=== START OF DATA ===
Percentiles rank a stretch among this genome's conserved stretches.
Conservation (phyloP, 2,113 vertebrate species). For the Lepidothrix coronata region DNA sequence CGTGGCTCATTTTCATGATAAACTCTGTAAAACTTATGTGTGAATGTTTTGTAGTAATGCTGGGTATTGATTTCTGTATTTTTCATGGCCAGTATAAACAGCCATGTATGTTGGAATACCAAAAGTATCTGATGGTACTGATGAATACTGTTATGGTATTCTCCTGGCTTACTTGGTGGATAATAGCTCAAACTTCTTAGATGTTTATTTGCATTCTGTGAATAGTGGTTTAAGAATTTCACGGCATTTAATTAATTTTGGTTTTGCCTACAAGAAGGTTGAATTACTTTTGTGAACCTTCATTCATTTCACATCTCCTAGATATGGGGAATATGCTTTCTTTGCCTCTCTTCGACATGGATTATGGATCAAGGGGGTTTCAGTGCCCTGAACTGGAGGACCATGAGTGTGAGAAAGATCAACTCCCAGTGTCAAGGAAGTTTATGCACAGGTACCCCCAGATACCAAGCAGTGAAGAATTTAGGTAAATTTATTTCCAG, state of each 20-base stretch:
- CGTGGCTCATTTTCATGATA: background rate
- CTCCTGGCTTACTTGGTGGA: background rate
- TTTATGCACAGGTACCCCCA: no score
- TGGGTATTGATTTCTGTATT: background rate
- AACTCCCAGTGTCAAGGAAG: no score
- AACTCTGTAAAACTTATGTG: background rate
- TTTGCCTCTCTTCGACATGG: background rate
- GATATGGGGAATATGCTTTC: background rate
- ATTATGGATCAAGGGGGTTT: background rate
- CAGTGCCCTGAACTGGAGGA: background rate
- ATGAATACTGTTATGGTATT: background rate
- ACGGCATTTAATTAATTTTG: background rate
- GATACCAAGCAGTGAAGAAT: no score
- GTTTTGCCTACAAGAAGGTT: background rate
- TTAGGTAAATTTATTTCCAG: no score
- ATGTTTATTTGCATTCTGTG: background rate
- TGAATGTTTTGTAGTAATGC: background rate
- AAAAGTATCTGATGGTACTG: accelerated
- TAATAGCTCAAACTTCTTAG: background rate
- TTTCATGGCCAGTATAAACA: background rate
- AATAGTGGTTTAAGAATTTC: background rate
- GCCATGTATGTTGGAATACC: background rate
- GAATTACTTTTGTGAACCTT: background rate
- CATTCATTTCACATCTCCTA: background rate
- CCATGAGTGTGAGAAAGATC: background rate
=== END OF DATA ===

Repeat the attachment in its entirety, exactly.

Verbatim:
Percentiles rank a stretch among this genome's conserved stretches.
Conservation (phyloP, 2,113 vertebrate species). For the Lepidothrix coronata region DNA sequence CGTGGCTCATTTTCATGATAAACTCTGTAAAACTTATGTGTGAATGTTTTGTAGTAATGCTGGGTATTGATTTCTGTATTTTTCATGGCCAGTATAAACAGCCATGTATGTTGGAATACCAAAAGTATCTGATGGTACTGATGAATACTGTTATGGTATTCTCCTGGCTTACTTGGTGGATAATAGCTCAAACTTCTTAGATGTTTATTTGCATTCTGTGAATAGTGGTTTAAGAATTTCACGGCATTTAATTAATTTTGGTTTTGCCTACAAGAAGGTTGAATTACTTTTGTGAACCTTCATTCATTTCACATCTCCTAGATATGGGGAATATGCTTTCTTTGCCTCTCTTCGACATGGATTATGGATCAAGGGGGTTTCAGTGCCCTGAACTGGAGGACCATGAGTGTGAGAAAGATCAACTCCCAGTGTCAAGGAAGTTTATGCACAGGTACCCCCAGATACCAAGCAGTGAAGAATTTAGGTAAATTTATTTCCAG, state of each 20-base stretch:
- CGTGGCTCATTTTCATGATA: background rate
- CTCCTGGCTTACTTGGTGGA: background rate
- TTTATGCACAGGTACCCCCA: no score
- TGGGTATTGATTTCTGTATT: background rate
- AACTCCCAGTGTCAAGGAAG: no score
- AACTCTGTAAAACTTATGTG: background rate
- TTTGCCTCTCTTCGACATGG: background rate
- GATATGGGGAATATGCTTTC: background rate
- ATTATGGATCAAGGGGGTTT: background rate
- CAGTGCCCTGAACTGGAGGA: background rate
- ATGAATACTGTTATGGTATT: background rate
- ACGGCATTTAATTAATTTTG: background rate
- GATACCAAGCAGTGAAGAAT: no score
- GTTTTGCCTACAAGAAGGTT: background rate
- TTAGGTAAATTTATTTCCAG: no score
- ATGTTTATTTGCATTCTGTG: background rate
- TGAATGTTTTGTAGTAATGC: background rate
- AAAAGTATCTGATGGTACTG: accelerated
- TAATAGCTCAAACTTCTTAG: background rate
- TTTCATGGCCAGTATAAACA: background rate
- AATAGTGGTTTAAGAATTTC: background rate
- GCCATGTATGTTGGAATACC: background rate
- GAATTACTTTTGTGAACCTT: background rate
- CATTCATTTCACATCTCCTA: background rate
- CCATGAGTGTGAGAAAGATC: background rate